When their ship docks the crew disembark as usual to pick up their lives in postwar London. For one of them his petty smuggling turns more serious when he finds himself caught up with a robbery in the City.
The tape version, if one exists, may be 114 minutes but the film, on original release, ran the same 140 minutes in the USA as it did in England. It is an experimental transposition of the ... See full summary »
In Tomahawk, the crooked Jackman brothers control the town, Sheriff Dunham is up for re-election, the sheep growers are banned in town and a stagecoach line undercover investigator arrives to catch the gang that regularly robs the stages.
A young woman who has been abused and taken advantage of by all the men in her life, finally finds a man she believes truly loves her, but she snaps when she finds out that he, too, is ... See full summary »
When submitted to the US Production Code Administration in script form in November 1947, it was rejected because it showed details of a crime and ended with a suicide. It was released without receiving a PCA Seal of Approval. See more »
[All goofs for this title are spoilers.]
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A classical Victorian era pot boiler but lacking sufficient zest.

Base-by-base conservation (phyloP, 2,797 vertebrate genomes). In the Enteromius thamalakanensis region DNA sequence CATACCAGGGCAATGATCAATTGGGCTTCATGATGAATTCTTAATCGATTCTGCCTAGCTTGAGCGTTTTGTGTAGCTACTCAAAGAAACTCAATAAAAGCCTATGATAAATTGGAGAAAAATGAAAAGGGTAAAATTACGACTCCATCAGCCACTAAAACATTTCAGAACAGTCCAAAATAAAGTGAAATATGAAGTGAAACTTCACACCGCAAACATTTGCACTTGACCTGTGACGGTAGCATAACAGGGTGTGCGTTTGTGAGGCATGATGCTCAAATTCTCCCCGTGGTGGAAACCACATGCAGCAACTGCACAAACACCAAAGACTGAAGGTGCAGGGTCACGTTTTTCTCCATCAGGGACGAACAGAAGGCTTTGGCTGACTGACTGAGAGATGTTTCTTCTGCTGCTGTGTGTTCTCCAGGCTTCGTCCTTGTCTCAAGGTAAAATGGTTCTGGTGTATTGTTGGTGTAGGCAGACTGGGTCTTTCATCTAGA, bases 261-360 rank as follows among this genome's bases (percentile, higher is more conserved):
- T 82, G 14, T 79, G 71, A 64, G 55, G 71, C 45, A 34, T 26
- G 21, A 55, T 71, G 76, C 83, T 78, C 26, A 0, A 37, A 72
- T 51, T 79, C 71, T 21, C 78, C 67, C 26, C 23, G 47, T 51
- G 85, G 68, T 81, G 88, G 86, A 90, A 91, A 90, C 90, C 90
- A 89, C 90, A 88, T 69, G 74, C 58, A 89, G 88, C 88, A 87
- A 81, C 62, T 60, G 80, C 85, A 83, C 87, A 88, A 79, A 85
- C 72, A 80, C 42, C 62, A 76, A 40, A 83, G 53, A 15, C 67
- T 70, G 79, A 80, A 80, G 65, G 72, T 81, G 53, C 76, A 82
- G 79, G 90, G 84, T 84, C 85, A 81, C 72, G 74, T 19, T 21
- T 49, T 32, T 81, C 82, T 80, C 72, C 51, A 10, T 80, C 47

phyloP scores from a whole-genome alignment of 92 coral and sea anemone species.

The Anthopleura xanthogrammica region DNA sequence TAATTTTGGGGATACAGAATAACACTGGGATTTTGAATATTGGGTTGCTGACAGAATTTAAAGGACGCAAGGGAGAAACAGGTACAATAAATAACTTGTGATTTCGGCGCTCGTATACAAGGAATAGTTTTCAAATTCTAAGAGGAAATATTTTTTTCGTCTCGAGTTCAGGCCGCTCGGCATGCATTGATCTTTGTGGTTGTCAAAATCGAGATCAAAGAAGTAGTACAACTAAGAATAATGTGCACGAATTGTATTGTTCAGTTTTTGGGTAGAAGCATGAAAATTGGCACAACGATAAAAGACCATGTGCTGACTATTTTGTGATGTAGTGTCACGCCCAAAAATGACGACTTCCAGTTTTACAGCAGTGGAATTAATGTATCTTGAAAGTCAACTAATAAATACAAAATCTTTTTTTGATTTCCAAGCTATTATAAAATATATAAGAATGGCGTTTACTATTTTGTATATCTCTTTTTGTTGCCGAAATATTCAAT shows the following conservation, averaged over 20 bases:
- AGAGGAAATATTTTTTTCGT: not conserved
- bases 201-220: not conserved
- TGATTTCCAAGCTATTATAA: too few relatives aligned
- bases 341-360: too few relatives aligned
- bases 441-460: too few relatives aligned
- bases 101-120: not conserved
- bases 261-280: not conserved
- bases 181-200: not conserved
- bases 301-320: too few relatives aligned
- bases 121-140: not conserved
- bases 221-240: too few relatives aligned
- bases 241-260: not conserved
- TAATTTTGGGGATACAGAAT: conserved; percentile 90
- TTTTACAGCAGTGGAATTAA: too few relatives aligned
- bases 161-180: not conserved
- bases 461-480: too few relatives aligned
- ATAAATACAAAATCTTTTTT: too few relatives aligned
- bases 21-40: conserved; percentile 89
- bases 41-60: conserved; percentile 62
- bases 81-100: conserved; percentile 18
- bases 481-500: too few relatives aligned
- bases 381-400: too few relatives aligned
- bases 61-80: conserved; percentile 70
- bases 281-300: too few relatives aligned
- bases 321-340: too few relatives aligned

Excellent acting from the lead players, (especially from Mervyn Johns as the puritanical Victorian pater familias and Googie Withers as the pub landlady and murderess), and a good supporting cast as well mean that this Victorian-era pot boiler set in Brighton could have been something special, given the right direction. Unfortunately, though, it lacks this latter quality and the plot development is disjointed and lacks the necessary twists and thrills to have done the job. What results is a very average, Saturday afternoon matinee thriller, which leaves you thinking of the many ways it could have been improved upon. Perhaps a film studies seminar could use it for this purpose? 6/10.
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